Petroleum contamination in Layton neighborhood prompts National Guard investigation
The smell has forced a few families out of those homes while the city tries to get rid of it and find out where the petroleum plume is coming from.
“The petroleum product has found its way into the storm drain system,” said Steve Garside, Public Information Officer with Layton City.
“With the good wet winter that we’ve had the water table in the ground water has pushed the petroleum down Angel Street.
The course those plumes and the groundwater follow is the path of least resistance which is, we figure, our storm drains.” Garside said the petroleum plume sits in the drain and the vapors have entered homes from the land drain system and that creates a noticeable smell in the the home.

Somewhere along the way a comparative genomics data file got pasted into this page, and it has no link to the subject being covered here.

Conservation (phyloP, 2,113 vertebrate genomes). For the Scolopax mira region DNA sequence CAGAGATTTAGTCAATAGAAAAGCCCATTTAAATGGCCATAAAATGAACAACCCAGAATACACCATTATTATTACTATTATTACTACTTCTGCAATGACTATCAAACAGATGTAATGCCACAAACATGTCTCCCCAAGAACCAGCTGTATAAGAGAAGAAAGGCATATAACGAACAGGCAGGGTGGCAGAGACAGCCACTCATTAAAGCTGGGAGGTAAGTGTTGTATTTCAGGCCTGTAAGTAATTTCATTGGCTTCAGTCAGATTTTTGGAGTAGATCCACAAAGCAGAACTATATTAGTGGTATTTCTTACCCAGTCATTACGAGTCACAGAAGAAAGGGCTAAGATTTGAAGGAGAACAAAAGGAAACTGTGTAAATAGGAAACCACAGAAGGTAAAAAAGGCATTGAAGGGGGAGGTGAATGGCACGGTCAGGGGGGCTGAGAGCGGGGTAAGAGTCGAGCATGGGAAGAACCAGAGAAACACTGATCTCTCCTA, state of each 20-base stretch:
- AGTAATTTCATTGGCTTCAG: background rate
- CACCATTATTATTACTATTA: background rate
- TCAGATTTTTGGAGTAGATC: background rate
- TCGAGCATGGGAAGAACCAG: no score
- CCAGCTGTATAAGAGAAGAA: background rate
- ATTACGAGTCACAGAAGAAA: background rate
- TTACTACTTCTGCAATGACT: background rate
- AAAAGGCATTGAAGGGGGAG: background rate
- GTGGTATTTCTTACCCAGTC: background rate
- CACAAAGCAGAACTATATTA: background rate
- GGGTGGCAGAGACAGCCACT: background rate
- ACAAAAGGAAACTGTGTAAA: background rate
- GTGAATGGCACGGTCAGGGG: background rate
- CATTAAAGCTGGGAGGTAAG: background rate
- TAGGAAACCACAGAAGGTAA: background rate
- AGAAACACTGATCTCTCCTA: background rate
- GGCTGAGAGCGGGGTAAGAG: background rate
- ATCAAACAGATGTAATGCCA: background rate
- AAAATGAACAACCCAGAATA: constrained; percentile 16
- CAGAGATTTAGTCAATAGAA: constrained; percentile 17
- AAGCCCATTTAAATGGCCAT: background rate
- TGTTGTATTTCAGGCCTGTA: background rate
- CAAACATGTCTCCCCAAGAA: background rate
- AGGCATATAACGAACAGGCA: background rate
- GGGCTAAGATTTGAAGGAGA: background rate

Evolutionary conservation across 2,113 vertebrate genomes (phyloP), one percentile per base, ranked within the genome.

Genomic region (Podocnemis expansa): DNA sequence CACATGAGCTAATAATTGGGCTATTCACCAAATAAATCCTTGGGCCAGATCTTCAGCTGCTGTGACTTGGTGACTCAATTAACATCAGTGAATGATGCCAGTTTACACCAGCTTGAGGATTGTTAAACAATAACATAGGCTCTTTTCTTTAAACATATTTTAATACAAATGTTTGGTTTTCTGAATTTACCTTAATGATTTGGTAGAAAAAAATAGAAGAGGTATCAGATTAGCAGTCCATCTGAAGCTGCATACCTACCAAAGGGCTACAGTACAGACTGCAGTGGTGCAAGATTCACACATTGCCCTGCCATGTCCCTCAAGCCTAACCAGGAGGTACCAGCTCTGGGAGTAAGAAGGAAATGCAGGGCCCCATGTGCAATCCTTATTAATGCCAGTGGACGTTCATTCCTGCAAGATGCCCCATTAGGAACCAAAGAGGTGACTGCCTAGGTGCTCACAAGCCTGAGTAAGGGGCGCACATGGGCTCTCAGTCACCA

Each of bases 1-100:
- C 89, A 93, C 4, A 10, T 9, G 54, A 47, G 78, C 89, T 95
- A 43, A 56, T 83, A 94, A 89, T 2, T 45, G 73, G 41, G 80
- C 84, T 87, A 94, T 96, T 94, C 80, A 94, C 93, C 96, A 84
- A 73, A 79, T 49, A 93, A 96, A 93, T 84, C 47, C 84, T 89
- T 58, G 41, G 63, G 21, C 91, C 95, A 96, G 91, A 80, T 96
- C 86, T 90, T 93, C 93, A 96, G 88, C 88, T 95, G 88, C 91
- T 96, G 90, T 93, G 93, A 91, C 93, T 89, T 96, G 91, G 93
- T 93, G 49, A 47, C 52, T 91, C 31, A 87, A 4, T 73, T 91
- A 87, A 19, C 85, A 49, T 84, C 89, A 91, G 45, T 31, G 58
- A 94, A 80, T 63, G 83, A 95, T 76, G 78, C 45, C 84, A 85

“Some people described it as a paint smell.
Like they just finished painting the basement," Garside said.
"Other people like if I am gassing up my lawnmower or my motor boat."
Health agencies are studying samples taken from the storm drain system and hoping to put a stop to the smell so some residents can go back into their homes.
“They are going to actually put in some type of plugs or some type of backflow prevention device that will still allow the water to go into the system but prevents vapors from going up the laterals,” Garside said.
Watch the news story above to hear what they have to say and see National Guard crews take samples of the plume.